Laura DeLuca (clarinet) and Mikhail Shmidt (violin) of the Seattle Chamber Players talk music, technology, psychological thrillers and more.
LD: Misha, tell us why we decided that we should do this huge project of combining music, film, technology. Normally we choose a geographical location. So...
MS: Why? I feel it's our first Icebreaker – our first real festival of the 21st century. Where we're surrounded with this overload of information, when all the borders between genres are being completely obliterated, where popular music, classical music, video, movies, visual art, video installation, where the borders between them are not existing very often. And we...
by Tessa Hulls
By Tessa Hulls, Tia Kramer, and "Eric Olson"
Tessa: In the curator’s note for Niwa Gekidan Penino’s The Room Nobody Knows, Lane Czaplinksi writes: “I’m not suggesting any work of art is capable of defying critique but I like it when using words to respond to art is made more difficult, all the same.”
So words are definitely not the correct medium for responding to The Room Nobody Knows. I am not sure there is a correct medium. Maybe a quartet of acid-tripping cuttlefish in smoking jackets bouncing on a trampoline while playing Pachebel’s Canon on large pieces of flank steak? (Has this already been done?)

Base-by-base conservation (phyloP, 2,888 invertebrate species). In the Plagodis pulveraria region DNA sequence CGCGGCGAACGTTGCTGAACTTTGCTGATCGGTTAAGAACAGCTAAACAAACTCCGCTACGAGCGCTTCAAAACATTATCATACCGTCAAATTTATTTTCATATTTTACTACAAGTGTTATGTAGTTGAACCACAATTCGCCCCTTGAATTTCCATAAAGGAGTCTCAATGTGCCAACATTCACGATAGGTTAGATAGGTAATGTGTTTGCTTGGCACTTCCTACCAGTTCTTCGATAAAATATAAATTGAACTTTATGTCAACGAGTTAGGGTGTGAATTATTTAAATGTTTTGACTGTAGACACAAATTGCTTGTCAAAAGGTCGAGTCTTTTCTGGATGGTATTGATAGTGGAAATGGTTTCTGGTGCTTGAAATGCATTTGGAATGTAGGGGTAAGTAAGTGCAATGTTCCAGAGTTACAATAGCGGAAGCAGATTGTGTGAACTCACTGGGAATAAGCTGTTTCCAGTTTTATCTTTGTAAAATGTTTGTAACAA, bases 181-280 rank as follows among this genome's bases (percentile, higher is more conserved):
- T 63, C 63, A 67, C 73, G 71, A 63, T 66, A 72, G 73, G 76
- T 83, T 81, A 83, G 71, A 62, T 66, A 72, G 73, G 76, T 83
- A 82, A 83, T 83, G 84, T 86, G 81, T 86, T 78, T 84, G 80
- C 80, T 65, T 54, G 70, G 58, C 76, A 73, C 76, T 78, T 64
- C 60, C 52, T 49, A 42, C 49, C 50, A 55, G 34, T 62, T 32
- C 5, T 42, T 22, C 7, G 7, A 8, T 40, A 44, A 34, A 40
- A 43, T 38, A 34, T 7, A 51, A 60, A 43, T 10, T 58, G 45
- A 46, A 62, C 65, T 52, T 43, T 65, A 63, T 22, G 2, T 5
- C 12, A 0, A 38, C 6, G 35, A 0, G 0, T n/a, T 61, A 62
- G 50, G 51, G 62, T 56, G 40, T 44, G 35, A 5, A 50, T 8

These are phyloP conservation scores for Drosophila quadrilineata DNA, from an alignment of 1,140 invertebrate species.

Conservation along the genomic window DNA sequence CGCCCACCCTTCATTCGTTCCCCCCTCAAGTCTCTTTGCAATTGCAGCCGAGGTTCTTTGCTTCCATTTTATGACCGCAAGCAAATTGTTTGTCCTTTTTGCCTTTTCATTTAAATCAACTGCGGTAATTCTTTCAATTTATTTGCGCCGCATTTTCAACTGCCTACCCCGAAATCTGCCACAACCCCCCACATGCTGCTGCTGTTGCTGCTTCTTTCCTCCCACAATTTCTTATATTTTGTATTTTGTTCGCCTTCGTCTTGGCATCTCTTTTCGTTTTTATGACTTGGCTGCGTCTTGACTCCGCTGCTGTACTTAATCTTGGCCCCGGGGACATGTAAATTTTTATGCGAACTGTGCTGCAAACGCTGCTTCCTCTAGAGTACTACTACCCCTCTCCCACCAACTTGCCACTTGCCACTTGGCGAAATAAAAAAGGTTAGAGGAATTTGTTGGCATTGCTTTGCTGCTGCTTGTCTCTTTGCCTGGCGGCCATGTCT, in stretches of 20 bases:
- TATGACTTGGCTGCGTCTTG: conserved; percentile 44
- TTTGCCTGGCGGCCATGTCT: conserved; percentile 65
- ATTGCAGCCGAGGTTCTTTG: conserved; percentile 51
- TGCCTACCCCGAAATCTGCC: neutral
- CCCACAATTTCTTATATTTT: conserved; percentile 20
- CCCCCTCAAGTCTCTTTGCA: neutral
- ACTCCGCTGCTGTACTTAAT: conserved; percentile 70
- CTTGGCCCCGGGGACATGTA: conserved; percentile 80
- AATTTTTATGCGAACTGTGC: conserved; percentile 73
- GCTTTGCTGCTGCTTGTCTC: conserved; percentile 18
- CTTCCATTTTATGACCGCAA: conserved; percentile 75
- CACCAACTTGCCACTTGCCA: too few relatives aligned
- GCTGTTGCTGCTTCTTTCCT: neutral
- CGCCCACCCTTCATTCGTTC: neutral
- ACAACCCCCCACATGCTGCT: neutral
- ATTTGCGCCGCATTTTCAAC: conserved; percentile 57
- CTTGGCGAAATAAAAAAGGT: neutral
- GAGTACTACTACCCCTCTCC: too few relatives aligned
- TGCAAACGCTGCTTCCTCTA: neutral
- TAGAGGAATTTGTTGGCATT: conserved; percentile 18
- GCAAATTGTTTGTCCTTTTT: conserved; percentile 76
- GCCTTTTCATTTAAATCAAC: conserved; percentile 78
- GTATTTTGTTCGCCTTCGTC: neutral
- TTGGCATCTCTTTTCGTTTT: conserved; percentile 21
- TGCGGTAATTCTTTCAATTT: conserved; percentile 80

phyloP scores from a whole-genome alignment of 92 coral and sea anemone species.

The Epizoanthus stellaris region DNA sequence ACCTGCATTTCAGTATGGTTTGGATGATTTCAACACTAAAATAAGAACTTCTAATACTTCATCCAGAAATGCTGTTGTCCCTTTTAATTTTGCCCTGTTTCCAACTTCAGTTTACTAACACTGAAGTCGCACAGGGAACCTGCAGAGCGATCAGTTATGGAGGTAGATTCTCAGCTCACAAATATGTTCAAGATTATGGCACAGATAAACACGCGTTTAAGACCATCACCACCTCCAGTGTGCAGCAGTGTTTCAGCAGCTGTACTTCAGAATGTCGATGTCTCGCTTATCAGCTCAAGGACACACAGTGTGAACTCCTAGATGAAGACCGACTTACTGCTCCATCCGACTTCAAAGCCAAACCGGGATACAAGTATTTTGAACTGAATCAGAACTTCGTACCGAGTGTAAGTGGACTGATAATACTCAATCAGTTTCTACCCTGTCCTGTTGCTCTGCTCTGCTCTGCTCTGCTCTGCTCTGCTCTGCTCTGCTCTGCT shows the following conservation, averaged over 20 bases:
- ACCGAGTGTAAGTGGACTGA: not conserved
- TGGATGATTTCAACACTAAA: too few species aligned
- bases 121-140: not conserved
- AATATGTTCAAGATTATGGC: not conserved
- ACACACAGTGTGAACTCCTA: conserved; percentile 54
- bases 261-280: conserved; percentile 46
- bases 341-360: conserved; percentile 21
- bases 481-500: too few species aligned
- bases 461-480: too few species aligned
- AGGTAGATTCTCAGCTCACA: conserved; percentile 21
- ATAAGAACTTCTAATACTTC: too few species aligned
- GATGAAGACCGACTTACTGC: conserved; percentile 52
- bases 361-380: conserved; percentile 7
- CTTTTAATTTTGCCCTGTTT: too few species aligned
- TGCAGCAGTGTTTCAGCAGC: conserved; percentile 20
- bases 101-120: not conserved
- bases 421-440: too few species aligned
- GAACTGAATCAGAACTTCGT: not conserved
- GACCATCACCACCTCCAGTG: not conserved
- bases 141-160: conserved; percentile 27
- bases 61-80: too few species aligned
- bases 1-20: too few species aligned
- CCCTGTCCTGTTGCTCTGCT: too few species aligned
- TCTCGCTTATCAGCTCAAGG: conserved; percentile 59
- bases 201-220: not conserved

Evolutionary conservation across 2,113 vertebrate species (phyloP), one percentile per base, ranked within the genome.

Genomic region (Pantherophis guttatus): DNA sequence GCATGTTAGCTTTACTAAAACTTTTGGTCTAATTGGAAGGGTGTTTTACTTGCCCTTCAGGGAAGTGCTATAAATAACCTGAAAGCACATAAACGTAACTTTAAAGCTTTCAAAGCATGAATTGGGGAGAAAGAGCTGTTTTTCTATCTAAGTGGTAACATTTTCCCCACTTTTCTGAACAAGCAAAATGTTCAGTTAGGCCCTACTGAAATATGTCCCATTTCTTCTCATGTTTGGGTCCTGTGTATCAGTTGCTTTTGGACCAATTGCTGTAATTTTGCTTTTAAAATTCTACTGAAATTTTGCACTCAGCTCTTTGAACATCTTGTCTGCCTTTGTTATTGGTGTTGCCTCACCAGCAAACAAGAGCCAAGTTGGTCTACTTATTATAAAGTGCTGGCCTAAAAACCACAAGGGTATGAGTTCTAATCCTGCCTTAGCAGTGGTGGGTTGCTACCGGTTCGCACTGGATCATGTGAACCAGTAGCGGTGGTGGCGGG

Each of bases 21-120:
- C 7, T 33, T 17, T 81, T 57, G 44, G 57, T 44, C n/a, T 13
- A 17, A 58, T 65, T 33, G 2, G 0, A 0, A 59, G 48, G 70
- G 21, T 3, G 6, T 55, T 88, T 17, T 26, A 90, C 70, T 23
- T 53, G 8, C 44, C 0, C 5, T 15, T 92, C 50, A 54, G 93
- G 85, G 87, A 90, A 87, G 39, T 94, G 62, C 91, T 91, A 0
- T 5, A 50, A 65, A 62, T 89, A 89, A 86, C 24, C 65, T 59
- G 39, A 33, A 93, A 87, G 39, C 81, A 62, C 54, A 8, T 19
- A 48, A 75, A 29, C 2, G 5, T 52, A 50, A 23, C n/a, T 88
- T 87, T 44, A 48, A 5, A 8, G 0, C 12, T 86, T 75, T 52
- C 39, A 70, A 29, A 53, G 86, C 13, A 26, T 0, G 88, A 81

But in lieu of that, serendipitous coincidence meant that I had already crafted an ideal non-verbal response vessel for this show. Eric Olson and I are doing collaborative responses to all the shows this season, but he had to miss this one because he is in...
by Ariel Glassman
Watching The Room Nobody Knows was a special kind of voyeurism. Make no mistake - when you watch it, you are watching the product of somebody working their shit out. The kind of shit we are told we should be ashamed to have to be battling in the first place. The kind that everyone keeps locked up inside and most people never acknowledge - perhaps because they don't even know it's there.